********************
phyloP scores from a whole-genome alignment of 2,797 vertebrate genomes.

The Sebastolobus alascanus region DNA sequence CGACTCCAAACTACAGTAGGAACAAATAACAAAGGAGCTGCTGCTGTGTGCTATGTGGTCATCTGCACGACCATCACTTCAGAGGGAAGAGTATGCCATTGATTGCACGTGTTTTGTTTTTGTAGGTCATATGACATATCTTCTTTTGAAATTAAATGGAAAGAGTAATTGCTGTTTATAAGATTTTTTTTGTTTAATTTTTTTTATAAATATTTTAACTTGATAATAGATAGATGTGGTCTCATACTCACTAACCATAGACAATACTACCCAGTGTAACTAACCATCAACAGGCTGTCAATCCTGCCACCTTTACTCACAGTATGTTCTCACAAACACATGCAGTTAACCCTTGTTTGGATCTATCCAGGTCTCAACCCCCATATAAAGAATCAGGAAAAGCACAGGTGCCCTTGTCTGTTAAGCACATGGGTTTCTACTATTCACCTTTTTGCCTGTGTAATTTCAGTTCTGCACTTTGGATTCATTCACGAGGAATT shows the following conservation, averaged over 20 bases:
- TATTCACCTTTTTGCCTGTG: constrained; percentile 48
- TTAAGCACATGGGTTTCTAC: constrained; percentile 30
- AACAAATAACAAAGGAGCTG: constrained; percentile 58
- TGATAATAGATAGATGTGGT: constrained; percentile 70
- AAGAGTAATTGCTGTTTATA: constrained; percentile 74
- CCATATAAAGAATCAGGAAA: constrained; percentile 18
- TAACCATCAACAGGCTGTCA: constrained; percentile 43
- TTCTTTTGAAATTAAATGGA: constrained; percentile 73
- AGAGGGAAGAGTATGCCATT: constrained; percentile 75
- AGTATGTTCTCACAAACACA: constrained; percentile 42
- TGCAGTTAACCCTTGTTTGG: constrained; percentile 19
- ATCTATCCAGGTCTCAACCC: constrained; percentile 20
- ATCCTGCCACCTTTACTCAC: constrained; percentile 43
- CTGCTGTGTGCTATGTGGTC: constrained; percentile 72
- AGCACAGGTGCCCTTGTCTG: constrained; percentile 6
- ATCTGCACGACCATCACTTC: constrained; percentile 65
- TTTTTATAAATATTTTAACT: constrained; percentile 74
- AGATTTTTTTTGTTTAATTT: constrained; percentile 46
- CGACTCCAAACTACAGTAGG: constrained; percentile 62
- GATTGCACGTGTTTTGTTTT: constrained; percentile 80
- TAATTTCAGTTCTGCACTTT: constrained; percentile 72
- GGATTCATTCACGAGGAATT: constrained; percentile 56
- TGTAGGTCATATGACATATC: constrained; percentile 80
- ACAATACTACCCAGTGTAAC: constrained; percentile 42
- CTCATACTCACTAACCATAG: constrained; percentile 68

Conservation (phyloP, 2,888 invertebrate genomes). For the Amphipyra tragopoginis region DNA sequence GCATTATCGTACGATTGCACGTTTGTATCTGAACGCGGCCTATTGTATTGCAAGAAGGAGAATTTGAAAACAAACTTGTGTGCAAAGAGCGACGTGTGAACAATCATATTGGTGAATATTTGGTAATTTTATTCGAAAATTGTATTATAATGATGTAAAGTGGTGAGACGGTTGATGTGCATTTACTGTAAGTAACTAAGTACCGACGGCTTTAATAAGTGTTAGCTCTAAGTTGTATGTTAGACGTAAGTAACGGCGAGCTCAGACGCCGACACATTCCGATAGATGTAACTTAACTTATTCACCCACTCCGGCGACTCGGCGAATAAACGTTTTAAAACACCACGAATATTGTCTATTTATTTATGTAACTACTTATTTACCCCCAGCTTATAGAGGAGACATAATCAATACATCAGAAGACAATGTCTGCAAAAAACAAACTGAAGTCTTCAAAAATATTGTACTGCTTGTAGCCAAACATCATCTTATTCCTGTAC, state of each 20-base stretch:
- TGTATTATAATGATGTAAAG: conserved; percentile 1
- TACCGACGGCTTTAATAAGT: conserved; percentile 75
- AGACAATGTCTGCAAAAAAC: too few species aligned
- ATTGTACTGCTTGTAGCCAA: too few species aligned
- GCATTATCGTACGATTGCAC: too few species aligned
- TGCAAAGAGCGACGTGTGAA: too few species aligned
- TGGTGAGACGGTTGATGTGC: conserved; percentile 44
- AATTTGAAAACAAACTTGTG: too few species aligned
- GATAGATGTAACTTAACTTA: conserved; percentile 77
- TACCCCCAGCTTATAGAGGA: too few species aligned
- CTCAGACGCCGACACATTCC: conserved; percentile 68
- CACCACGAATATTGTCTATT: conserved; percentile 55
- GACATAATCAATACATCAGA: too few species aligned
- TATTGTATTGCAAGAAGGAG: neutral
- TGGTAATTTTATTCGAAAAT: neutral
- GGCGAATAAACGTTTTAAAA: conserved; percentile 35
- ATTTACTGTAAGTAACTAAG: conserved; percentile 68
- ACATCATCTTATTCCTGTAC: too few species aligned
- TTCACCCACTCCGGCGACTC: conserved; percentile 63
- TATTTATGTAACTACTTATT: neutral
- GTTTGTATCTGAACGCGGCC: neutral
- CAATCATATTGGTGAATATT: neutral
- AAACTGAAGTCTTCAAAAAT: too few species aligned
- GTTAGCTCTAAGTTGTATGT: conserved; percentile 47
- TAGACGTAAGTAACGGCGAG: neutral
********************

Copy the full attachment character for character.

phyloP scores from a whole-genome alignment of 2,797 vertebrate genomes.

The Sebastolobus alascanus region DNA sequence CGACTCCAAACTACAGTAGGAACAAATAACAAAGGAGCTGCTGCTGTGTGCTATGTGGTCATCTGCACGACCATCACTTCAGAGGGAAGAGTATGCCATTGATTGCACGTGTTTTGTTTTTGTAGGTCATATGACATATCTTCTTTTGAAATTAAATGGAAAGAGTAATTGCTGTTTATAAGATTTTTTTTGTTTAATTTTTTTTATAAATATTTTAACTTGATAATAGATAGATGTGGTCTCATACTCACTAACCATAGACAATACTACCCAGTGTAACTAACCATCAACAGGCTGTCAATCCTGCCACCTTTACTCACAGTATGTTCTCACAAACACATGCAGTTAACCCTTGTTTGGATCTATCCAGGTCTCAACCCCCATATAAAGAATCAGGAAAAGCACAGGTGCCCTTGTCTGTTAAGCACATGGGTTTCTACTATTCACCTTTTTGCCTGTGTAATTTCAGTTCTGCACTTTGGATTCATTCACGAGGAATT shows the following conservation, averaged over 20 bases:
- TATTCACCTTTTTGCCTGTG: constrained; percentile 48
- TTAAGCACATGGGTTTCTAC: constrained; percentile 30
- AACAAATAACAAAGGAGCTG: constrained; percentile 58
- TGATAATAGATAGATGTGGT: constrained; percentile 70
- AAGAGTAATTGCTGTTTATA: constrained; percentile 74
- CCATATAAAGAATCAGGAAA: constrained; percentile 18
- TAACCATCAACAGGCTGTCA: constrained; percentile 43
- TTCTTTTGAAATTAAATGGA: constrained; percentile 73
- AGAGGGAAGAGTATGCCATT: constrained; percentile 75
- AGTATGTTCTCACAAACACA: constrained; percentile 42
- TGCAGTTAACCCTTGTTTGG: constrained; percentile 19
- ATCTATCCAGGTCTCAACCC: constrained; percentile 20
- ATCCTGCCACCTTTACTCAC: constrained; percentile 43
- CTGCTGTGTGCTATGTGGTC: constrained; percentile 72
- AGCACAGGTGCCCTTGTCTG: constrained; percentile 6
- ATCTGCACGACCATCACTTC: constrained; percentile 65
- TTTTTATAAATATTTTAACT: constrained; percentile 74
- AGATTTTTTTTGTTTAATTT: constrained; percentile 46
- CGACTCCAAACTACAGTAGG: constrained; percentile 62
- GATTGCACGTGTTTTGTTTT: constrained; percentile 80
- TAATTTCAGTTCTGCACTTT: constrained; percentile 72
- GGATTCATTCACGAGGAATT: constrained; percentile 56
- TGTAGGTCATATGACATATC: constrained; percentile 80
- ACAATACTACCCAGTGTAAC: constrained; percentile 42
- CTCATACTCACTAACCATAG: constrained; percentile 68

Conservation (phyloP, 2,888 invertebrate genomes). For the Amphipyra tragopoginis region DNA sequence GCATTATCGTACGATTGCACGTTTGTATCTGAACGCGGCCTATTGTATTGCAAGAAGGAGAATTTGAAAACAAACTTGTGTGCAAAGAGCGACGTGTGAACAATCATATTGGTGAATATTTGGTAATTTTATTCGAAAATTGTATTATAATGATGTAAAGTGGTGAGACGGTTGATGTGCATTTACTGTAAGTAACTAAGTACCGACGGCTTTAATAAGTGTTAGCTCTAAGTTGTATGTTAGACGTAAGTAACGGCGAGCTCAGACGCCGACACATTCCGATAGATGTAACTTAACTTATTCACCCACTCCGGCGACTCGGCGAATAAACGTTTTAAAACACCACGAATATTGTCTATTTATTTATGTAACTACTTATTTACCCCCAGCTTATAGAGGAGACATAATCAATACATCAGAAGACAATGTCTGCAAAAAACAAACTGAAGTCTTCAAAAATATTGTACTGCTTGTAGCCAAACATCATCTTATTCCTGTAC, state of each 20-base stretch:
- TGTATTATAATGATGTAAAG: conserved; percentile 1
- TACCGACGGCTTTAATAAGT: conserved; percentile 75
- AGACAATGTCTGCAAAAAAC: too few species aligned
- ATTGTACTGCTTGTAGCCAA: too few species aligned
- GCATTATCGTACGATTGCAC: too few species aligned
- TGCAAAGAGCGACGTGTGAA: too few species aligned
- TGGTGAGACGGTTGATGTGC: conserved; percentile 44
- AATTTGAAAACAAACTTGTG: too few species aligned
- GATAGATGTAACTTAACTTA: conserved; percentile 77
- TACCCCCAGCTTATAGAGGA: too few species aligned
- CTCAGACGCCGACACATTCC: conserved; percentile 68
- CACCACGAATATTGTCTATT: conserved; percentile 55
- GACATAATCAATACATCAGA: too few species aligned
- TATTGTATTGCAAGAAGGAG: neutral
- TGGTAATTTTATTCGAAAAT: neutral
- GGCGAATAAACGTTTTAAAA: conserved; percentile 35
- ATTTACTGTAAGTAACTAAG: conserved; percentile 68
- ACATCATCTTATTCCTGTAC: too few species aligned
- TTCACCCACTCCGGCGACTC: conserved; percentile 63
- TATTTATGTAACTACTTATT: neutral
- GTTTGTATCTGAACGCGGCC: neutral
- CAATCATATTGGTGAATATT: neutral
- AAACTGAAGTCTTCAAAAAT: too few species aligned
- GTTAGCTCTAAGTTGTATGT: conserved; percentile 47
- TAGACGTAAGTAACGGCGAG: neutral